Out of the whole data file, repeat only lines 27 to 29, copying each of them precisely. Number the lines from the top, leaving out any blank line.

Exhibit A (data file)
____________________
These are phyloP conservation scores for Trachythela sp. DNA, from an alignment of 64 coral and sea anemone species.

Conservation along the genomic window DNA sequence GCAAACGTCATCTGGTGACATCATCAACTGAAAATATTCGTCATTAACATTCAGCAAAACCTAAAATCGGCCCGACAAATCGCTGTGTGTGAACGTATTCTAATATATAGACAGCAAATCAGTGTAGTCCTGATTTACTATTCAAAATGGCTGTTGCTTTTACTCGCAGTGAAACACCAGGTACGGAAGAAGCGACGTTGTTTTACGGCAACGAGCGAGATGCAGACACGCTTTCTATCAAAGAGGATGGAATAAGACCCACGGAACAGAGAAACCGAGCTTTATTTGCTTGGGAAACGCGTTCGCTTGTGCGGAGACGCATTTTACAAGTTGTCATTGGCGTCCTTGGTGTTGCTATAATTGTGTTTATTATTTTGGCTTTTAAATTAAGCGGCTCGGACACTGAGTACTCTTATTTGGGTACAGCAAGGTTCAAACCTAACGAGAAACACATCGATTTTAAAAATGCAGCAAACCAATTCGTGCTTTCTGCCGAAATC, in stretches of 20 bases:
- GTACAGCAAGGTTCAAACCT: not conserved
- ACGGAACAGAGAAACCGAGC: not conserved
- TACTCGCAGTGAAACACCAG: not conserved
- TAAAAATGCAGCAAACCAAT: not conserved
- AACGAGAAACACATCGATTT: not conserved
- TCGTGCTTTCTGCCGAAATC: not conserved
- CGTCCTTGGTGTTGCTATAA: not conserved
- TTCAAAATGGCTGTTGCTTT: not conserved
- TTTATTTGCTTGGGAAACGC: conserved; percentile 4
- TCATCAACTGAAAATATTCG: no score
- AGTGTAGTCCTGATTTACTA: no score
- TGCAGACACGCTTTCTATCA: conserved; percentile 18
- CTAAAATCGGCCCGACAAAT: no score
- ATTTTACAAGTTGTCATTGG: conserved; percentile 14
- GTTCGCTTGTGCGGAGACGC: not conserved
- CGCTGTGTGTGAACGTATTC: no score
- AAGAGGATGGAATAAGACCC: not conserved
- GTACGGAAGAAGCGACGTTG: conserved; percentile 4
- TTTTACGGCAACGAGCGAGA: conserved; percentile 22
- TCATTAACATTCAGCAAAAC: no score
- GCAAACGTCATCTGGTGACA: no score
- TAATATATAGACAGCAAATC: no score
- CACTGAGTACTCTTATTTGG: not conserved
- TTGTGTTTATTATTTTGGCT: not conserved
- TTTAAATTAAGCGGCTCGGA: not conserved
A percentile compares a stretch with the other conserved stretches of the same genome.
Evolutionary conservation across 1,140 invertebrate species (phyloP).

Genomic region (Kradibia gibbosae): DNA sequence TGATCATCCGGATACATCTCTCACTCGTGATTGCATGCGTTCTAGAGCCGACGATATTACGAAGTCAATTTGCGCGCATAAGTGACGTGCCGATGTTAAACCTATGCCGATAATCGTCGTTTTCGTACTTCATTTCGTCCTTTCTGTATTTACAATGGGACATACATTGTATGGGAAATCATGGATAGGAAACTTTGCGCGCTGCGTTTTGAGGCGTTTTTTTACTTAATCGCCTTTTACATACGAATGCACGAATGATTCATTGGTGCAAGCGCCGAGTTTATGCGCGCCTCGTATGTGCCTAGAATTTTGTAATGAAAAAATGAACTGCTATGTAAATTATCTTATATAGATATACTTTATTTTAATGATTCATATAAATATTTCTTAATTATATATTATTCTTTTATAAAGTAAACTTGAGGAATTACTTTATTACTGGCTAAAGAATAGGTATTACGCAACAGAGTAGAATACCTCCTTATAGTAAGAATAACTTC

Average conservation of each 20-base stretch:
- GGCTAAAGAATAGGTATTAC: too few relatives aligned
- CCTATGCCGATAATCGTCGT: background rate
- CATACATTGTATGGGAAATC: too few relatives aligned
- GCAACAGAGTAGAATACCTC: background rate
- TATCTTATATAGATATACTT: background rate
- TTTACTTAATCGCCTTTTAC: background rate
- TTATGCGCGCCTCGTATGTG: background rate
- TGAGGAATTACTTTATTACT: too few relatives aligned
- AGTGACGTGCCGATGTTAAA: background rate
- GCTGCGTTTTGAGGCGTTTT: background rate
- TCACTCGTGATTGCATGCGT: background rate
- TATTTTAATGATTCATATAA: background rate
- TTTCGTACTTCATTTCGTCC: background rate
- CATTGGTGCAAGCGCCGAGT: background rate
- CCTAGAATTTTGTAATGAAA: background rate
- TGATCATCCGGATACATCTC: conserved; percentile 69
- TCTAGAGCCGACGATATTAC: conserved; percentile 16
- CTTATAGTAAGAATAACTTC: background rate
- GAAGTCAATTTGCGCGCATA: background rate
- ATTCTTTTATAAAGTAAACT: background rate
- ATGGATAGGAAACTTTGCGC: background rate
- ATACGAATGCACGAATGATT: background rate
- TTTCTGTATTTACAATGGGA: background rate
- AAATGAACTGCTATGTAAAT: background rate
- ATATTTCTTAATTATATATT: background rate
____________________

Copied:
- TTTAAATTAAGCGGCTCGGA: not conserved
A percentile compares a stretch with the other conserved stretches of the same genome.
Evolutionary conservation across 1,140 invertebrate species (phyloP).